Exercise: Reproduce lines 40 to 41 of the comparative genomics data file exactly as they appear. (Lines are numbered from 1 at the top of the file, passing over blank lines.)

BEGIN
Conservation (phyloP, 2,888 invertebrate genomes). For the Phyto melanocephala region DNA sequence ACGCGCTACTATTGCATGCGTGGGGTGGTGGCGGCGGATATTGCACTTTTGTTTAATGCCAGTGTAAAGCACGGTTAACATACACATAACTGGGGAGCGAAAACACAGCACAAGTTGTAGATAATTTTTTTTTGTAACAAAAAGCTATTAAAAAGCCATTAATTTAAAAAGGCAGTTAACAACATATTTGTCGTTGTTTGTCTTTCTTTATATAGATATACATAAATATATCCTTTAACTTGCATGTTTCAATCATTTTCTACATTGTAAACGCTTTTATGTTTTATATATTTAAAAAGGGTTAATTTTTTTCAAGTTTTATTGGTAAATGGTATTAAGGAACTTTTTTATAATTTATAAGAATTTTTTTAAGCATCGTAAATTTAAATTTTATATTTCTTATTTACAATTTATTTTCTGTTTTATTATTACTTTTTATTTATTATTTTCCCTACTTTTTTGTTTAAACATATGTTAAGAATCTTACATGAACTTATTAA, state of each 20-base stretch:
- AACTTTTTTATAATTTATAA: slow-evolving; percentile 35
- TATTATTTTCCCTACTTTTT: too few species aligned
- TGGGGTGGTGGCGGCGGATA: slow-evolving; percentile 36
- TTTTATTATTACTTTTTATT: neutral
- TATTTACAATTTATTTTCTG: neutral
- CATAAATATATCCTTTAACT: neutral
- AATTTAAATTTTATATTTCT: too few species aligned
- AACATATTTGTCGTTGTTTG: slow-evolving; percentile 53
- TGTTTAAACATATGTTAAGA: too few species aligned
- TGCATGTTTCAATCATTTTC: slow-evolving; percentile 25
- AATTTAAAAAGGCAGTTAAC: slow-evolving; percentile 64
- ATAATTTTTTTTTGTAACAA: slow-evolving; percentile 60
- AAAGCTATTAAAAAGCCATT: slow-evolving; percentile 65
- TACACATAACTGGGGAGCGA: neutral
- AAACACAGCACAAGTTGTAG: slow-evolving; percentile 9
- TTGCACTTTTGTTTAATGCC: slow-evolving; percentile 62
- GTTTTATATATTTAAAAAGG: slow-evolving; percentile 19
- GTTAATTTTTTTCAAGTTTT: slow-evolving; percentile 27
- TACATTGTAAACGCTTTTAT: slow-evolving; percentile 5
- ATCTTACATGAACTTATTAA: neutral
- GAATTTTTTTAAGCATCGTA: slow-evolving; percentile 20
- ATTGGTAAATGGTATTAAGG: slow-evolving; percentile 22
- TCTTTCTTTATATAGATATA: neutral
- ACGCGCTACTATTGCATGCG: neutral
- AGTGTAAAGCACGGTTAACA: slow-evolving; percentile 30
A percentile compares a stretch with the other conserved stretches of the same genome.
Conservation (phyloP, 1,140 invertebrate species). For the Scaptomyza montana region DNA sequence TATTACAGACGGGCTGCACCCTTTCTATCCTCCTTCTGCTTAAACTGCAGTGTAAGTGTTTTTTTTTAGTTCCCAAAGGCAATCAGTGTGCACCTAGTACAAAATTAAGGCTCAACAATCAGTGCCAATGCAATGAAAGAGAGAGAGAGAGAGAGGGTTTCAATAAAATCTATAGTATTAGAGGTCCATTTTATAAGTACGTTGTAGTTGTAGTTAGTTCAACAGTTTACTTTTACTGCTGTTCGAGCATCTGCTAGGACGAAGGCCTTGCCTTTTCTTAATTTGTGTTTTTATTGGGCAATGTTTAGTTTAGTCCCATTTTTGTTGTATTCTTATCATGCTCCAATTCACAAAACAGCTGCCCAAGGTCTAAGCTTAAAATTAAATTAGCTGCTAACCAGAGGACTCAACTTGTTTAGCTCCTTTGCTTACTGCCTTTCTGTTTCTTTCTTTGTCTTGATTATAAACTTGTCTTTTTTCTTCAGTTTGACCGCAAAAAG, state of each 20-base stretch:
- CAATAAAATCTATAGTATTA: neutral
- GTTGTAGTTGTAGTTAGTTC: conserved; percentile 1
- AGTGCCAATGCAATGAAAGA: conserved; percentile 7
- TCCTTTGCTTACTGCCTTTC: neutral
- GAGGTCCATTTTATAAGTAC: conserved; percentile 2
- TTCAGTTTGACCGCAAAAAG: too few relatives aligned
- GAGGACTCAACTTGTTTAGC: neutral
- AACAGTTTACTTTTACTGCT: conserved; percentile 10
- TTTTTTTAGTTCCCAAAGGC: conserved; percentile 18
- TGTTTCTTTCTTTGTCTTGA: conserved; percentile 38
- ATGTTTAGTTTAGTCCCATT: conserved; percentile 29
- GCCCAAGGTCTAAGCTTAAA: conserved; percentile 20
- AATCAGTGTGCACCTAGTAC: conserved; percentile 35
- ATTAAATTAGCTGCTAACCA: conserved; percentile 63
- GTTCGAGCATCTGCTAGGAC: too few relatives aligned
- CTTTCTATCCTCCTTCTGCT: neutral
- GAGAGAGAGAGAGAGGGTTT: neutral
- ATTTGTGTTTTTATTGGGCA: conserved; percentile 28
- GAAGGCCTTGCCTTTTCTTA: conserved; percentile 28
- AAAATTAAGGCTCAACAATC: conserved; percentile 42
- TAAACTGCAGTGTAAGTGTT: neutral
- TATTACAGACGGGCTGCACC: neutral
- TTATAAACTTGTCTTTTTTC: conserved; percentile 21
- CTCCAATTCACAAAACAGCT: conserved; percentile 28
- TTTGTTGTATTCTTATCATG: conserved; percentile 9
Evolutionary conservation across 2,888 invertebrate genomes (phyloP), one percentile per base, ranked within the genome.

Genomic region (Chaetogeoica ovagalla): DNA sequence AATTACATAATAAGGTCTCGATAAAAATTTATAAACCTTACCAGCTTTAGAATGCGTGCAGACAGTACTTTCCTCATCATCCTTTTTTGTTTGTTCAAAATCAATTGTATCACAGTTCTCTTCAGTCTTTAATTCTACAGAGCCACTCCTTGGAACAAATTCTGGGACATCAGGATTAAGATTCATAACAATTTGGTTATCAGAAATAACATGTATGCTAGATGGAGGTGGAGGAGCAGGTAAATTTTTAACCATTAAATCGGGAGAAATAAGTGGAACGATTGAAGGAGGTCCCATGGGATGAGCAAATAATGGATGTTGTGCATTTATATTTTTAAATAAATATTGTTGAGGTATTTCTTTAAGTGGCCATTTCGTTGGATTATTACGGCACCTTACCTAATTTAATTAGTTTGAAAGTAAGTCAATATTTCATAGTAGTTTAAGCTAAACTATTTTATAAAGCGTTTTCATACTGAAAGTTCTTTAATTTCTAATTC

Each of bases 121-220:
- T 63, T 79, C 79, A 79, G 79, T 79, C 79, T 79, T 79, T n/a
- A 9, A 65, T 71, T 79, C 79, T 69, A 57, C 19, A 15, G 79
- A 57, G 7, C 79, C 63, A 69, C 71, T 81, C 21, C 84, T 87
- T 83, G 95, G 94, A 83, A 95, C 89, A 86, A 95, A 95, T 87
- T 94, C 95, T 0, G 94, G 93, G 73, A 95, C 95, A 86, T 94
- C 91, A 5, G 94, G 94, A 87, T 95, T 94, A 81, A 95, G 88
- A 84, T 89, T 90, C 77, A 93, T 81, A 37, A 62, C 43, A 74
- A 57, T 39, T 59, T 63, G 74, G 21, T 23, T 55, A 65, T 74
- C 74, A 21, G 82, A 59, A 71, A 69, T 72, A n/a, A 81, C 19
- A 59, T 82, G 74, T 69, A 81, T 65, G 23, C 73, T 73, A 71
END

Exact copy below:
- GCCCAAGGTCTAAGCTTAAA: conserved; percentile 20
- AATCAGTGTGCACCTAGTAC: conserved; percentile 35